There are many thoughts and concerns surrounding the COVID-19. Since March of last year, the world has had to deal with the virus wreaking havoc. Now, in some parts of the world, a vaccine has become available to certain groups of people. How does this change things?
The vaccination involves two shots. The first is to help the human body recognize the virus and gets the immune system ready to defend against it. The second strengthens the immune system, therefore making the body more prepared to fight off the virus. But many still have questions.
First and foremost, people want to know if they will get sick from the vaccine and its contents. Some who have received the vaccination have reported side effects such as, fever, chills, headache, and muscle pain. According to health officials, these reactions are all completely normal and are in no way symptoms of the virus itself. These are signs of the body building up immunity against COVID-19.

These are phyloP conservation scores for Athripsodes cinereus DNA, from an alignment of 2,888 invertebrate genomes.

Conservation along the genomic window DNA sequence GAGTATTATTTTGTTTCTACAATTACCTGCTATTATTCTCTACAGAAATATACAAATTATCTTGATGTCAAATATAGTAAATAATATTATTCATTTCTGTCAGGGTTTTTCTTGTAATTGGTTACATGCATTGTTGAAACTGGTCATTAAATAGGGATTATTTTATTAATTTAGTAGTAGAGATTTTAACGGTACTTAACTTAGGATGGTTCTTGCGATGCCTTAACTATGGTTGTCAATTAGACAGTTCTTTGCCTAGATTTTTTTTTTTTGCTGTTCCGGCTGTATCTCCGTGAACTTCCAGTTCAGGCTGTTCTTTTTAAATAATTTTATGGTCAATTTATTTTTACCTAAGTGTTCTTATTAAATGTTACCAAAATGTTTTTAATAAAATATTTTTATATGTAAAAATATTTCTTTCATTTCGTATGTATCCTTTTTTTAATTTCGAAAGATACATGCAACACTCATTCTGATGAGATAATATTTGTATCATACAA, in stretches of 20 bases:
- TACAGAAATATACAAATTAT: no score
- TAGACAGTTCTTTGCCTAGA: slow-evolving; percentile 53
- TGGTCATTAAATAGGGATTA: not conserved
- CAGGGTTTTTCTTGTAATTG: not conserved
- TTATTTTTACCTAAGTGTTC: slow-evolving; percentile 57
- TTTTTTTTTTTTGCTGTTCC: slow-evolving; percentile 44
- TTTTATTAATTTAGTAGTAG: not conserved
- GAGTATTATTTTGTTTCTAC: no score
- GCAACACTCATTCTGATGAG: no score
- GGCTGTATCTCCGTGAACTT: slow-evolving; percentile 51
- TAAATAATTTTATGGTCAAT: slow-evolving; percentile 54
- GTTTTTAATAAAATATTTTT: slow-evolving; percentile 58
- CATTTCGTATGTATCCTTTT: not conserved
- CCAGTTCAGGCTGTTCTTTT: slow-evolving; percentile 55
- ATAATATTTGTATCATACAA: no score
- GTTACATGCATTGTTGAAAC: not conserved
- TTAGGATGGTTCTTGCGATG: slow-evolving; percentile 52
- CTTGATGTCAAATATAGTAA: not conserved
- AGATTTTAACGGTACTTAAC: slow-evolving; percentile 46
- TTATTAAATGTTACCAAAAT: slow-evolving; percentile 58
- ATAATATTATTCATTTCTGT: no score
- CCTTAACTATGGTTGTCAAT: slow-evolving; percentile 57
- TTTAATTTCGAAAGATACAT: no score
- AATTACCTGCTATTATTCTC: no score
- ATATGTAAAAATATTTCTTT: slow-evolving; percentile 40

Another commonly asked question is who can get the vaccine? As the government distributes the vaccine to those considered high priority, this is a fair question to ask. In the United States,eligibilibity for the vaccine depends on the state where a person lives. The CDC has also established that one of the top priorities is to distribute the vaccination to those 75 years and older and to frontline workers as they have a highest risk of getting the virus. However, some states are already rolling out the vaccination to those 65 years and older.
What about after a person receives the COVID-19 vaccine? Experts ask that you continue wearing a mask and remain socially distant from others when going out in public. Remember, even if a person has gotten the two shots, many others have not. Getting vaccinated helps stop people from getting the virus, but officials still do not know if someone could pass it on to others.
The pandemic has made everyone realize who we really are and what is important. Even with some getting the vaccine, people still need to listen to the experts and continue to fix problems without creating more.